The fact that climate and environmental protection can only work internationally is her mantra. “The common thread running through my activities at the German Federal Environment Ministry is, on the one hand, international cooperation and, on the other, cross-cutting work on numerous BMU issues and with a large number of specialist colleagues,” says Eva Kracht, Head of the Sub-Department Europe at the BMU. The German EU Presidency 2020 was a challenge in this position, but coordination between Berlin, Brussels, and the European member states is also a central task now. How does one deal with this, in very practical terms?
“A key challenge – and I’m not giving away any secrets here – is always to develop a German position early on,” says Kracht. “In the German system, the ministries have a strong position. That has clear advantages: In the struggle for the federal government’s position, all aspects and arguments are considered, discussed, and weighed in detail.” But this becomes a problem when things move faster in Brussels than in Berlin and Bonn. Then one cannot optimally promote German concerns.
Green Deal in Berlin and Brussels
The BMU wants to do its utmost to help shape and support the Green Deal that the EU Commission has set itself. For this purpose, there is the Green Deal interface between Berlin and Brussels, in which Kracht plays an essential role. “Within the German government, we coordinate the German position on environmental dossiers and participate in giving instructions to other ministries. The Environment Unit at the Permanent Representation and the Deputy Permanent Representative are central points of contact for us, as negotiators and as providers of advice and information,” she explains.
In addition to institutional processes such as Council conclusions, meetings of the Permanent Representatives Committee, or the Environment Councils, informal contacts are of course also essential. “Some exchange formats take place regularly, for example, the meeting of the Directors General for Climate or Environment from the EU member states with the EU Commission or a new group on the Zero Pollution Action Plan.” Discussions with the Directorates-General for Environment and Climate and other institutions and actors in Brussels are also important.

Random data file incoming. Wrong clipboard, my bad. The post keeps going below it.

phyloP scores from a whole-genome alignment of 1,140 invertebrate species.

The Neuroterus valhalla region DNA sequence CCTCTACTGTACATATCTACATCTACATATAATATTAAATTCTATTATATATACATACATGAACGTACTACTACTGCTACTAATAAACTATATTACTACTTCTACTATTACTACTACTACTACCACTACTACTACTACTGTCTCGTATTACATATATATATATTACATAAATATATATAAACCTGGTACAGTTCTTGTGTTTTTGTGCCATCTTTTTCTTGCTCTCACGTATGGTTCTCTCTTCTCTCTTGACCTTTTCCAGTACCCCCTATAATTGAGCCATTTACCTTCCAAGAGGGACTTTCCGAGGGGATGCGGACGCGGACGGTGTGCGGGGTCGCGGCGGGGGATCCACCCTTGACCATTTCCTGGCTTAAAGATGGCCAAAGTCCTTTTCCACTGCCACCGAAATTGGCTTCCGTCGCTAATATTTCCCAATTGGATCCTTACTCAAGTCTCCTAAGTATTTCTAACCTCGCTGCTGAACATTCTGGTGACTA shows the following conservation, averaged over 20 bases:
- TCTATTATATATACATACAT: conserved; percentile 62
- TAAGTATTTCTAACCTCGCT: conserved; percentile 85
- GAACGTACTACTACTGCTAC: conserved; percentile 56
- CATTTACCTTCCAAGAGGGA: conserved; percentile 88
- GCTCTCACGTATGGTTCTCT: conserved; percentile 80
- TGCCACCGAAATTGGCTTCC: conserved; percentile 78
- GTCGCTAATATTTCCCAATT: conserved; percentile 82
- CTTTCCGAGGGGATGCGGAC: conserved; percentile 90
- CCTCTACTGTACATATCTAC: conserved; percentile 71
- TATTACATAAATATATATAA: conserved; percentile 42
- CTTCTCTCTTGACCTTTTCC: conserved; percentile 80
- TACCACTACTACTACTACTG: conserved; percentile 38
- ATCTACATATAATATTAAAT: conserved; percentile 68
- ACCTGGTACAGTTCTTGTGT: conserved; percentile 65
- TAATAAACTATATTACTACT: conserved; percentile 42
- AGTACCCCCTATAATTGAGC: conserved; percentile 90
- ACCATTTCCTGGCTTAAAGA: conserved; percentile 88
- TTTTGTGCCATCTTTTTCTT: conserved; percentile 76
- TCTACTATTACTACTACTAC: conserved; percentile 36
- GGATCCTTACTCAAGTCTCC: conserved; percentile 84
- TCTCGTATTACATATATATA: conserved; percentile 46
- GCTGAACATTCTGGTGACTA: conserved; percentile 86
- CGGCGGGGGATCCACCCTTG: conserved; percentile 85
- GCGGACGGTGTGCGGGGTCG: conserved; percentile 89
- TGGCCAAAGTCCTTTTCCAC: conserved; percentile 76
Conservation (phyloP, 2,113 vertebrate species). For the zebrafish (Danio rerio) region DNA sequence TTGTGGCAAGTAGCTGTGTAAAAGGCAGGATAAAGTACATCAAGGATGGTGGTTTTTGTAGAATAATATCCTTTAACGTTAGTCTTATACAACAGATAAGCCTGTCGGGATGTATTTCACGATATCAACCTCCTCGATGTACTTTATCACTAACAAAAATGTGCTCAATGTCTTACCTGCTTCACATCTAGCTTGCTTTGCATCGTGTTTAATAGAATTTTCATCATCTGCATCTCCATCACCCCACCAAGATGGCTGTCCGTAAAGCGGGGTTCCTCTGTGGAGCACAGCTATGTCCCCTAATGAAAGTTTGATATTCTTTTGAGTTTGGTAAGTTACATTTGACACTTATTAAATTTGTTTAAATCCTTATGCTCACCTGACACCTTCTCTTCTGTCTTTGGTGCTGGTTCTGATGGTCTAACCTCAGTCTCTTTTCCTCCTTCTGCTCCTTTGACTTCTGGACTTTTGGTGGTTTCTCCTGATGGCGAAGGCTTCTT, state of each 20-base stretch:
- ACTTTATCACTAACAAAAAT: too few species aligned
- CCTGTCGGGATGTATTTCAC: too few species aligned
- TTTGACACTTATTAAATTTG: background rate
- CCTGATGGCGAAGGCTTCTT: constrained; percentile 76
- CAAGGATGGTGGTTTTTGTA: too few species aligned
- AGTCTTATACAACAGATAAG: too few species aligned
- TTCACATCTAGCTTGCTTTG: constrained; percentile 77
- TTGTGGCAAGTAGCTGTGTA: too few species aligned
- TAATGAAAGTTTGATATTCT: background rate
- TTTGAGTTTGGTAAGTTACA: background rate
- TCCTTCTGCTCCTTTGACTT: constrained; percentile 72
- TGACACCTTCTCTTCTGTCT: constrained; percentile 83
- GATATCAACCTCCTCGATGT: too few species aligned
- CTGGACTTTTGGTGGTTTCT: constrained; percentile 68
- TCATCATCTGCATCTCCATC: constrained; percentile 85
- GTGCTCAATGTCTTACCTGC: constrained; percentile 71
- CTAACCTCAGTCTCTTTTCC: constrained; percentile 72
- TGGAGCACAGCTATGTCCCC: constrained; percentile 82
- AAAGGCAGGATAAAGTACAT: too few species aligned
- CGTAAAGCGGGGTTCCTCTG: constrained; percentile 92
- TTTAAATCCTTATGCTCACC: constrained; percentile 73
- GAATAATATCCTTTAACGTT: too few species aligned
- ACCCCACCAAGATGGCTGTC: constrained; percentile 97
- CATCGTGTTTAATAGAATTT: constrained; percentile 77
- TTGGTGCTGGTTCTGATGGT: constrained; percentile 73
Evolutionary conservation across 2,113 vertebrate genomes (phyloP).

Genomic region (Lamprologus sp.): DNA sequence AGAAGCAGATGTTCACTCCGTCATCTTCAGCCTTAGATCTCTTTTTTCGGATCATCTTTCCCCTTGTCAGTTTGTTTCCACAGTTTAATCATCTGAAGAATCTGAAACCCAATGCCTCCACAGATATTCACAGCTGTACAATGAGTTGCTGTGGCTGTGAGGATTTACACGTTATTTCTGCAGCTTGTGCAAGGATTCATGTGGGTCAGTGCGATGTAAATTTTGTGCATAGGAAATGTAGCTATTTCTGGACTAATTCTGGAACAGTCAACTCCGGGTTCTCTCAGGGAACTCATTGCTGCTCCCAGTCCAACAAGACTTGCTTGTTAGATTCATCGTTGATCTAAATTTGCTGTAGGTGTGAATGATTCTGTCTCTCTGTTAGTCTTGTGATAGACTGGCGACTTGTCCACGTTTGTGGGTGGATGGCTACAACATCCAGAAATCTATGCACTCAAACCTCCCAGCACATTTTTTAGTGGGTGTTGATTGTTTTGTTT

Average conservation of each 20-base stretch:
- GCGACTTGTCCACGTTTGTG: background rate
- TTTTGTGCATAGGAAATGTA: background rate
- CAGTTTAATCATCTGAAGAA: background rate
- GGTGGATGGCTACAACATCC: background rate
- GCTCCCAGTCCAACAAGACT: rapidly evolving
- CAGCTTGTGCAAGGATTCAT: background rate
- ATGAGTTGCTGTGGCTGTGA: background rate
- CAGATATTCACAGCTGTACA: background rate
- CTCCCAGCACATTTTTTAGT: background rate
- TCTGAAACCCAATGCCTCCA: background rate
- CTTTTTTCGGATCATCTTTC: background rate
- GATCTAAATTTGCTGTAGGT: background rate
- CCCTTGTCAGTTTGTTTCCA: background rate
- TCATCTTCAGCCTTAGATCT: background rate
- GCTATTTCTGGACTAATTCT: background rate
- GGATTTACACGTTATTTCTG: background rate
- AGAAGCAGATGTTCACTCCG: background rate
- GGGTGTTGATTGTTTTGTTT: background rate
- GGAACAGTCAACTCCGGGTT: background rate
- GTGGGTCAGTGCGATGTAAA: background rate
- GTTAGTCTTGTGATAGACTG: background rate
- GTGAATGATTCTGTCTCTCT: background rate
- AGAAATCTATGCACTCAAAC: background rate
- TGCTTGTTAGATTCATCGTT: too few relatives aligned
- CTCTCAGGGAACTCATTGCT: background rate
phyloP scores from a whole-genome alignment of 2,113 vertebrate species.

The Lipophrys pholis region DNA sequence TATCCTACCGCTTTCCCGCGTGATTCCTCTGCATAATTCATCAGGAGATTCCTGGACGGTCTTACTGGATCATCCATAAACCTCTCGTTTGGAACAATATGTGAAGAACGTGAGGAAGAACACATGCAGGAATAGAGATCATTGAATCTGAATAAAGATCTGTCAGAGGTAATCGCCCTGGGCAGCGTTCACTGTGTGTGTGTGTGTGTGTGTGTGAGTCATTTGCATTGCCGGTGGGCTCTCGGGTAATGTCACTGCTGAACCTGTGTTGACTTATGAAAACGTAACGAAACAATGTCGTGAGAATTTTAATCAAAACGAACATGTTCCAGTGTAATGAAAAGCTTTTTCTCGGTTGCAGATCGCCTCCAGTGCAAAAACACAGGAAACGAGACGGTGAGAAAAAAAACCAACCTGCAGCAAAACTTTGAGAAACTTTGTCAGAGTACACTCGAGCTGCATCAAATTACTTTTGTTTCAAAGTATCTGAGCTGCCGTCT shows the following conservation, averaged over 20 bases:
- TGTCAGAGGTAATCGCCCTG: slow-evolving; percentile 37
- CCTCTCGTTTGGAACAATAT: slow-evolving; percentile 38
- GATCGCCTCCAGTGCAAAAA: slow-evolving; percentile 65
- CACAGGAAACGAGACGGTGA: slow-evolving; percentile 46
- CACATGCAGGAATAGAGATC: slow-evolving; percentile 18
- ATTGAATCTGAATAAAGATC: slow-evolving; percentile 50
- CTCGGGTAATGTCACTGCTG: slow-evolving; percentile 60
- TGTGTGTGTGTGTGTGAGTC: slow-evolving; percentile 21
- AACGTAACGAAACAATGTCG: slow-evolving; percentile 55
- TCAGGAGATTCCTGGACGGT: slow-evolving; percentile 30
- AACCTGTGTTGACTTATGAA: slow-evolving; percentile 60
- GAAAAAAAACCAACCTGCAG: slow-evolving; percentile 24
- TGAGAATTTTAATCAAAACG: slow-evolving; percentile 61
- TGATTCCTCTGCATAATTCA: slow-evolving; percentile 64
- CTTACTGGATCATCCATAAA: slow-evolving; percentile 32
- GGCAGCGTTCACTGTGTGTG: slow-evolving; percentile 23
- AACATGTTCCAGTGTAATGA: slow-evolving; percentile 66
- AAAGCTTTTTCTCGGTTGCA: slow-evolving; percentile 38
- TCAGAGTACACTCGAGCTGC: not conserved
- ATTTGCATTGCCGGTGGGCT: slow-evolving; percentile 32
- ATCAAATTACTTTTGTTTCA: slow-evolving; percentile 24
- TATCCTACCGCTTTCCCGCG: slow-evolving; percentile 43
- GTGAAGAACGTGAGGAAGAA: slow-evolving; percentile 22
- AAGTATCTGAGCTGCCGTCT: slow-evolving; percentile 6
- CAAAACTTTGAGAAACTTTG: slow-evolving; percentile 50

The exchange with environmental associations is also important. Kracht: “German environmental associations are very interested in European environmental policy, since the majority of German environmental policy – around 80 percent, it is estimated – is shaped there.”
Kracht is a lawyer who completed her doctorate at the Institute for International Law at the University of Bonn on the scientific concretization of indeterminate legal concepts. Coming from the Rhineland, she joined the Federal Ministry for the Environment in 2003, where she initially started as a consultant for interdisciplinary environmental law. A short time later, she became a personal advisor to the then Environment Minister Jürgen Trittin (Greens) and then, from 2005 to Trittin’s successor Sigmar Gabriel (SPD), mainly responsible for international appointments.
This is one of the reasons why some people believe that Eva Kracht will be given even more tasks under a future traffic light coalition. Well-connected, technically experienced – and also equipped with the necessary political experience to bring together widely divergent positions. And at the same time practiced in getting along with characters who are considered more difficult. Constantin Eckner